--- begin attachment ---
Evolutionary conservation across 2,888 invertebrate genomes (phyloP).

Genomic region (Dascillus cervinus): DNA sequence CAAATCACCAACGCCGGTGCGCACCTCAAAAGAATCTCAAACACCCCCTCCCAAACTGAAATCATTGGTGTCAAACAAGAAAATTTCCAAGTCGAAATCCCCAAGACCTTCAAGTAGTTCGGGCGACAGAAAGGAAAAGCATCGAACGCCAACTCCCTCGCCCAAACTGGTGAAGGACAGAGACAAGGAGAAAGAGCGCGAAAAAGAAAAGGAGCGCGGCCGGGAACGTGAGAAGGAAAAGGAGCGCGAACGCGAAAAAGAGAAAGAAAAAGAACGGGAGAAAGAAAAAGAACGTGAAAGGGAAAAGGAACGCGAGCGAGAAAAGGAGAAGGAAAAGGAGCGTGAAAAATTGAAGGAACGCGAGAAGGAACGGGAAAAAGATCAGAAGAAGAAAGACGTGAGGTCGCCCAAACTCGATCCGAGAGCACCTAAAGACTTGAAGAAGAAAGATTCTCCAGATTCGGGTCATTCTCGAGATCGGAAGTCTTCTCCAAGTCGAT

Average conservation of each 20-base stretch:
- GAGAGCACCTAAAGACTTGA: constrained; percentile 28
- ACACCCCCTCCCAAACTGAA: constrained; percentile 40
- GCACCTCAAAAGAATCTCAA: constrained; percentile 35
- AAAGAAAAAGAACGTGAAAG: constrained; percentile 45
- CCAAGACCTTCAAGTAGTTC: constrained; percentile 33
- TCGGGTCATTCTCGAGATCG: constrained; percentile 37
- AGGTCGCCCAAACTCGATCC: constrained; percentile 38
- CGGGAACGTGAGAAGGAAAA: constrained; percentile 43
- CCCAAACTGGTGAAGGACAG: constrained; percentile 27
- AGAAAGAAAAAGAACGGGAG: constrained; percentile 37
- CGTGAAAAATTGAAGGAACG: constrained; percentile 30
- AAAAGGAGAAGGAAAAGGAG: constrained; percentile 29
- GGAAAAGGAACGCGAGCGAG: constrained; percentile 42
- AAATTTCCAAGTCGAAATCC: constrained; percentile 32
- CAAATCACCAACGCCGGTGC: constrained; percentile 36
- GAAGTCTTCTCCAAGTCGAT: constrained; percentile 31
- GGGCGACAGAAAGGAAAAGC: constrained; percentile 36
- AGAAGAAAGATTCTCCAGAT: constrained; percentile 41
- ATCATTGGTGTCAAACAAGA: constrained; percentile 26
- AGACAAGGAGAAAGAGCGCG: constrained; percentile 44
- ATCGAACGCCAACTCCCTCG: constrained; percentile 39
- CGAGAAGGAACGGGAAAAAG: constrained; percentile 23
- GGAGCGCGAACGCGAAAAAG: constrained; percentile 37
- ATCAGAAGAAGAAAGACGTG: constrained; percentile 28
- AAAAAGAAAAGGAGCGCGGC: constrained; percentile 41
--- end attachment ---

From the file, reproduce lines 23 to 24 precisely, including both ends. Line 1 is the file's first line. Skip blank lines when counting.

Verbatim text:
- AGACAAGGAGAAAGAGCGCG: constrained; percentile 44
- ATCGAACGCCAACTCCCTCG: constrained; percentile 39